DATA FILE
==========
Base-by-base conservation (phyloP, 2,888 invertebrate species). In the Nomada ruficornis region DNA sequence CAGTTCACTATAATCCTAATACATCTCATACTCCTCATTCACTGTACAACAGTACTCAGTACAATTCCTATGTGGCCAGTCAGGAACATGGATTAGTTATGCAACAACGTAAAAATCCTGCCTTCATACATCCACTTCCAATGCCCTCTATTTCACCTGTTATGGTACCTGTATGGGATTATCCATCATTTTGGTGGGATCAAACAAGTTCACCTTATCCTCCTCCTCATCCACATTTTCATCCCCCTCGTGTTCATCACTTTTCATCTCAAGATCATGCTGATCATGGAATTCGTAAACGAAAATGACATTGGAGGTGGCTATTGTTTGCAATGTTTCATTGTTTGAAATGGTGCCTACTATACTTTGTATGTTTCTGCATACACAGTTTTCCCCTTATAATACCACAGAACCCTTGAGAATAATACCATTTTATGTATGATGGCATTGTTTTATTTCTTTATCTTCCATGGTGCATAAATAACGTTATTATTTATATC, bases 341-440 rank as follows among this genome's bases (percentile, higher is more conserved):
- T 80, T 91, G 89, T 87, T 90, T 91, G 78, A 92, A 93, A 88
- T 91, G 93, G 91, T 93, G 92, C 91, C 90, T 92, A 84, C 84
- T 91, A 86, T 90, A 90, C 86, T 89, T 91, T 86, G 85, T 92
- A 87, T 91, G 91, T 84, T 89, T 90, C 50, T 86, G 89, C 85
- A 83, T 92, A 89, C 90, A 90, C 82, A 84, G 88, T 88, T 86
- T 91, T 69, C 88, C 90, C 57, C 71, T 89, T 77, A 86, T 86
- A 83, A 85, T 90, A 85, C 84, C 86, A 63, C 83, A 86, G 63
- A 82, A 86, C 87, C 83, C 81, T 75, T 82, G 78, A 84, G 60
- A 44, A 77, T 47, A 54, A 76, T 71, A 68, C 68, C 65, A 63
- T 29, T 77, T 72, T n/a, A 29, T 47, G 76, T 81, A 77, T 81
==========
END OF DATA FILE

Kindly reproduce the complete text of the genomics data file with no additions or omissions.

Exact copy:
Base-by-base conservation (phyloP, 2,888 invertebrate species). In the Nomada ruficornis region DNA sequence CAGTTCACTATAATCCTAATACATCTCATACTCCTCATTCACTGTACAACAGTACTCAGTACAATTCCTATGTGGCCAGTCAGGAACATGGATTAGTTATGCAACAACGTAAAAATCCTGCCTTCATACATCCACTTCCAATGCCCTCTATTTCACCTGTTATGGTACCTGTATGGGATTATCCATCATTTTGGTGGGATCAAACAAGTTCACCTTATCCTCCTCCTCATCCACATTTTCATCCCCCTCGTGTTCATCACTTTTCATCTCAAGATCATGCTGATCATGGAATTCGTAAACGAAAATGACATTGGAGGTGGCTATTGTTTGCAATGTTTCATTGTTTGAAATGGTGCCTACTATACTTTGTATGTTTCTGCATACACAGTTTTCCCCTTATAATACCACAGAACCCTTGAGAATAATACCATTTTATGTATGATGGCATTGTTTTATTTCTTTATCTTCCATGGTGCATAAATAACGTTATTATTTATATC, bases 341-440 rank as follows among this genome's bases (percentile, higher is more conserved):
- T 80, T 91, G 89, T 87, T 90, T 91, G 78, A 92, A 93, A 88
- T 91, G 93, G 91, T 93, G 92, C 91, C 90, T 92, A 84, C 84
- T 91, A 86, T 90, A 90, C 86, T 89, T 91, T 86, G 85, T 92
- A 87, T 91, G 91, T 84, T 89, T 90, C 50, T 86, G 89, C 85
- A 83, T 92, A 89, C 90, A 90, C 82, A 84, G 88, T 88, T 86
- T 91, T 69, C 88, C 90, C 57, C 71, T 89, T 77, A 86, T 86
- A 83, A 85, T 90, A 85, C 84, C 86, A 63, C 83, A 86, G 63
- A 82, A 86, C 87, C 83, C 81, T 75, T 82, G 78, A 84, G 60
- A 44, A 77, T 47, A 54, A 76, T 71, A 68, C 68, C 65, A 63
- T 29, T 77, T 72, T n/a, A 29, T 47, G 76, T 81, A 77, T 81